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Lastly, why am I opposed to European statehood? I have not set out to make the case against statehood--which is, really, too complex a subject to be treated by inklings and headlines. Based on my writings, Mancini has tried to explain what motivates me in several places in his essay. Egoistically, I prefer, of course, the way I explain the potential for abuse rather than the way Mancini represents it, but there is little point in repeating that which has already been repeated too much.  In a central passage, Mancini critiques `[Weiler's] assumption that a statal Europe would have the same potential of boundary abuse as the nation states of old.' `Why on earth' continues Mancini with verve `the same potential if the only possible basis for a statal Europe would be a demos relying merely on the bond of civic loyalty?'
I was, of course, critiquing a view which envisaged a Statal Europe on the model of a European Nation-State. But even with a civic loyalty oriented demos I would fear the external and internal boundary abuse. Not the same, perhaps, but very similar.
For Mancini the fact that demos would be value oriented and bound by civic loyalty would prevent the abuses I speak of. This is puzzling. Mancini brings the example of India and S. Africa effectively to prove the viability of a multi-cultural, multi-lingual, multi-national demos. These two countries, and one could site others may, indeed, be good examples of the viability of a demos comprising more than one "national" group understood in the organic sense. But surely, those examples do not demonstrate that those states are not prone to the multiple abuses of the organic nation state? Both in relation to internal and external boundary abuse, I doubt if we could look to India or any other such State as having avoided the dangers I speak of. These dangers are inherent in statehood and that is why the Community has such a civilisatory potential.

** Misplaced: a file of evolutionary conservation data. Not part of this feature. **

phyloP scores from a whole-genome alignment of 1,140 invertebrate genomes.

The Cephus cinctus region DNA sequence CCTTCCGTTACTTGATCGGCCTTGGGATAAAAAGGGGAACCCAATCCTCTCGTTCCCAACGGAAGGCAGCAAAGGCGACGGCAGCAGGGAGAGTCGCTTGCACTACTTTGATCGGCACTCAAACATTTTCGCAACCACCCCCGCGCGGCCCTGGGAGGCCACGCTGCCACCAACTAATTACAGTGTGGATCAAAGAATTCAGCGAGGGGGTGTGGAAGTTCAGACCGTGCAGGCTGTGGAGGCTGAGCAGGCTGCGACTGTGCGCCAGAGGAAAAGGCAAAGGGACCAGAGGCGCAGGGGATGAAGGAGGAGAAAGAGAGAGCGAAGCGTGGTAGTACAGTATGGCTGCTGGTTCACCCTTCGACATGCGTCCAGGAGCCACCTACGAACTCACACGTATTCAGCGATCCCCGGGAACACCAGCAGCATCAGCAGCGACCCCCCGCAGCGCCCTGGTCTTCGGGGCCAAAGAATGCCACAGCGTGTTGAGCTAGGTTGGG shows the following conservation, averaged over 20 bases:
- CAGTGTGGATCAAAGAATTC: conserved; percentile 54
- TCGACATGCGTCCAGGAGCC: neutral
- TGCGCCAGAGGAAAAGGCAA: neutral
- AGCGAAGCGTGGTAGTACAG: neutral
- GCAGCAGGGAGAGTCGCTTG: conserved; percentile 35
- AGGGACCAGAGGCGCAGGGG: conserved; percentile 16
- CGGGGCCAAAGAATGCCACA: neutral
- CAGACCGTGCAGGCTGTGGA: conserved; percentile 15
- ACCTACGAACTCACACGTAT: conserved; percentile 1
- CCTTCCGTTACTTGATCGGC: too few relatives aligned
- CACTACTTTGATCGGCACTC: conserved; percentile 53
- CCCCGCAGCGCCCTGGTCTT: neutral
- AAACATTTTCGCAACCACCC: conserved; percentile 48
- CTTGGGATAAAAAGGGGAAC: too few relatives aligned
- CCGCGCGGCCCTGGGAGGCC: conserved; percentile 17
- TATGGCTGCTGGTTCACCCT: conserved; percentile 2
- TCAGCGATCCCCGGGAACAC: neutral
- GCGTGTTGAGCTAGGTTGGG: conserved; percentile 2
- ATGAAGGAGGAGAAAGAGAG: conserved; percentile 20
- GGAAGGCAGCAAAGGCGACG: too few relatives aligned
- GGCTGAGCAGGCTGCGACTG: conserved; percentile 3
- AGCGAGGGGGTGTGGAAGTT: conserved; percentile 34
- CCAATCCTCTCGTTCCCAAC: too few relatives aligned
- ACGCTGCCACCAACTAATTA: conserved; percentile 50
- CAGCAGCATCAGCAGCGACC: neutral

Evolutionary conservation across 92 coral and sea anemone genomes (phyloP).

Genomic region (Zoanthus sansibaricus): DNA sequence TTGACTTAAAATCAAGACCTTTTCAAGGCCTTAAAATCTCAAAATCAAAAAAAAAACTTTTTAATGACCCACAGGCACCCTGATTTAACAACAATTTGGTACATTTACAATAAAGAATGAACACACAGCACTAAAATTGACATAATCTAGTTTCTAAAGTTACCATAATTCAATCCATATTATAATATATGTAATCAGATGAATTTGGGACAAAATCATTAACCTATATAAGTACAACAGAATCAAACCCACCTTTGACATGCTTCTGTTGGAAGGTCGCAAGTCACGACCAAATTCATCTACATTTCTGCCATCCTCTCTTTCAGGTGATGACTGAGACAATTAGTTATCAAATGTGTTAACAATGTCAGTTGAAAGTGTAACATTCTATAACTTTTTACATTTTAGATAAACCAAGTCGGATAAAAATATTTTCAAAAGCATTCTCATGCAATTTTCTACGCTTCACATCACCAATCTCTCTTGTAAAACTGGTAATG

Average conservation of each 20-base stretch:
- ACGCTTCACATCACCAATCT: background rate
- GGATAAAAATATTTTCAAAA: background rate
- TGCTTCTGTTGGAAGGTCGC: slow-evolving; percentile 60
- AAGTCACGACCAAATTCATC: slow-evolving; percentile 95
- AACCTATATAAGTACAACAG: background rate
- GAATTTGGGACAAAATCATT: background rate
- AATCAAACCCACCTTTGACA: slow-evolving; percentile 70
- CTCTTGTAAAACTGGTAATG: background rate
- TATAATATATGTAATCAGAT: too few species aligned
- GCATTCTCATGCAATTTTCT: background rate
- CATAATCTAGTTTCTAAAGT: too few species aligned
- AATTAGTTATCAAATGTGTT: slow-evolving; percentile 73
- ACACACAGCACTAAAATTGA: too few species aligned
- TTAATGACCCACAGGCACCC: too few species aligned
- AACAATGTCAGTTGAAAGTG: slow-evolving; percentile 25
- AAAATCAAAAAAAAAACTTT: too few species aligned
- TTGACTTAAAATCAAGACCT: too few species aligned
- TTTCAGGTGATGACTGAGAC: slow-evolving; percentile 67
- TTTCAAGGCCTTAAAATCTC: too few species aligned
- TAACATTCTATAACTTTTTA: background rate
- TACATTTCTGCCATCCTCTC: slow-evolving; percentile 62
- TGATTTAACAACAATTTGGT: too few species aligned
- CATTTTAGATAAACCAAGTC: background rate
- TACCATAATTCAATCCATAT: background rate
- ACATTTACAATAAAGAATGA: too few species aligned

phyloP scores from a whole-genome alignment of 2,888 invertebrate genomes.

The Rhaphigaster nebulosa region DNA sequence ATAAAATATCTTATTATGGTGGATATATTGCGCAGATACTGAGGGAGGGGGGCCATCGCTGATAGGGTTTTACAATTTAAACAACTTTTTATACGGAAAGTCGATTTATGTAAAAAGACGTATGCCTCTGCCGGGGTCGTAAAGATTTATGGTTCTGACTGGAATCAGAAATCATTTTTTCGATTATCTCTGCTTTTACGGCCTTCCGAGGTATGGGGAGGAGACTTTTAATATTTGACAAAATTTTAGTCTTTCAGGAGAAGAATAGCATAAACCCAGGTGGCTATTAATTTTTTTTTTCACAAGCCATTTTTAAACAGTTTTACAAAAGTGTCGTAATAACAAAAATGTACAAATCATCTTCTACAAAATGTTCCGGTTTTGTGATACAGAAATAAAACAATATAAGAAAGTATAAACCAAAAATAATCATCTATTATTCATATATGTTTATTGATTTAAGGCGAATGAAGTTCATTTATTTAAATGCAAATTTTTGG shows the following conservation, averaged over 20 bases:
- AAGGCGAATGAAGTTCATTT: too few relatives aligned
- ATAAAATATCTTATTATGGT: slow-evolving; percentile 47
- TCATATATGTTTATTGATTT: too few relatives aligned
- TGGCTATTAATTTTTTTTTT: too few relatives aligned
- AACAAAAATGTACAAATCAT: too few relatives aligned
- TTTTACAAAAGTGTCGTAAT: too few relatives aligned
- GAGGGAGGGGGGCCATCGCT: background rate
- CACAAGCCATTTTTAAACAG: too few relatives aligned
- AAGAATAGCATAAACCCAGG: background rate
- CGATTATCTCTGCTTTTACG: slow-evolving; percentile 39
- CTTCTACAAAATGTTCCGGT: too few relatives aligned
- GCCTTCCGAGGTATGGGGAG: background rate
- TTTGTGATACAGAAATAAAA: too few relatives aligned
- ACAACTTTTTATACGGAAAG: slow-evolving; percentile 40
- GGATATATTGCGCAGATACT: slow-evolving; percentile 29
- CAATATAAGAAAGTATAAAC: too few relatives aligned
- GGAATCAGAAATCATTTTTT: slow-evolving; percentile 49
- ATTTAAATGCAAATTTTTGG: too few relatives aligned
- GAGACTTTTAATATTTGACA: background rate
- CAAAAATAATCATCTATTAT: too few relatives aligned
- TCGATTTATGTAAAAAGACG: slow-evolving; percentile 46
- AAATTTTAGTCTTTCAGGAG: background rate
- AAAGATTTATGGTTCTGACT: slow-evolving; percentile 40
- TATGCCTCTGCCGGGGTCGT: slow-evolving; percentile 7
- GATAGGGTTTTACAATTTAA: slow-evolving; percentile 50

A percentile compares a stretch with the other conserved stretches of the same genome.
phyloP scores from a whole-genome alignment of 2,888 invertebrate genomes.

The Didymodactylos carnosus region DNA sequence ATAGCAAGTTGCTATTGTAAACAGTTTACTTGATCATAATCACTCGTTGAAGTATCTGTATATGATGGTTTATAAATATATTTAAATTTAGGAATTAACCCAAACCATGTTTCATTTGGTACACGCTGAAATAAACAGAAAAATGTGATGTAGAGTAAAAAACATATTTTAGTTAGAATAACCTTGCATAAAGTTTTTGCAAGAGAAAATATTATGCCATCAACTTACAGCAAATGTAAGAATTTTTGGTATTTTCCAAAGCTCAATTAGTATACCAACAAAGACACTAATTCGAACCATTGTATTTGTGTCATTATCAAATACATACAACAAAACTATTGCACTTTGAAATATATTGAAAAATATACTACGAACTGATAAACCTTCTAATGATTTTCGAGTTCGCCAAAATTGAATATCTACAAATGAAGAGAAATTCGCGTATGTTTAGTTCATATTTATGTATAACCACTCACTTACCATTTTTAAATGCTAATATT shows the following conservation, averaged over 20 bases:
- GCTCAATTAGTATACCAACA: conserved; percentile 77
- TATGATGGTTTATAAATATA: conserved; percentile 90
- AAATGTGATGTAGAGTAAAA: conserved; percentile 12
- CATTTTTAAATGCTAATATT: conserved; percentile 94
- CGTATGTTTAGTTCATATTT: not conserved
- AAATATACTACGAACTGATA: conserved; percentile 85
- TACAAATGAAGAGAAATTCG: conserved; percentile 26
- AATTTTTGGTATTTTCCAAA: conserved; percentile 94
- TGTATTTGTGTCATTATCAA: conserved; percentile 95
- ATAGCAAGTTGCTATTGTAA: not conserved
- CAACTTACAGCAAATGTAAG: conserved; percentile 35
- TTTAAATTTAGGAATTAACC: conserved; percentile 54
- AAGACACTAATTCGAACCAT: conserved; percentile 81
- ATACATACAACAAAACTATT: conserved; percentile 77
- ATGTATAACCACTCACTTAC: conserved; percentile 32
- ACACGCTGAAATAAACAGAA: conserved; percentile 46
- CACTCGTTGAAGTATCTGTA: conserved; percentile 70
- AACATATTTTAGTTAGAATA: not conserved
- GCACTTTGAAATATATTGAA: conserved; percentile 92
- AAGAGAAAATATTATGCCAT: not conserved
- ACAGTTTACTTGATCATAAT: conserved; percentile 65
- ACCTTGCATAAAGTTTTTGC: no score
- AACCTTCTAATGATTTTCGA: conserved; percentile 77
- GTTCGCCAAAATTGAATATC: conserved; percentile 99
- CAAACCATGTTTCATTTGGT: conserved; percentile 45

My opposition goes beyond that. Generally speaking, I am concerned that the boundary between Europe and non-Europe, between a European "us" and a non-European "them" is plenty deep and does not need a further deepening, which a European State would surely bring about. I am, too, and have been for a long time, concerned by the aggregation of power in the Community which is partly the result of a veritable destruction of meaningful, and judicially controlled, limits on the legislative and other powers of the European Community. The European Court of Justice, I have charged for many years, has been particularly ineffective in patrolling the jurisdictional boundaries between Community and Member State adopting a policy of `Active Passivism.' A prominent European judge, writing before he was elevated to the bench, has argued with cogency that there `...simply is no nucleus of sovereignty that the Member States can invoke, as such, against the Community.` A European State would aggravate this situation considerably.
Maybe my hostility is a matter of temperament. Being conservative and old-fashioned, I prefer the banal status quo of a Supranational Community to the bold new world of another State.
Cf, for example, Weiler, `Demos...,' loc cit, n 11, especially 248 et seq.
(§IV emphasis in the original.)
Lenaerts, `Constitutionalism and the many faces of Federalism' (1990) 38 A. J.Com.L 205 at 220. The Court, too, has modified its rhetoric: In its more recent Opinion 1/91 it refers to the Member States as having limited their sovereign rights `... in ever wider fields.' Opinion 1/91,  ECR 6079, Recital 21.
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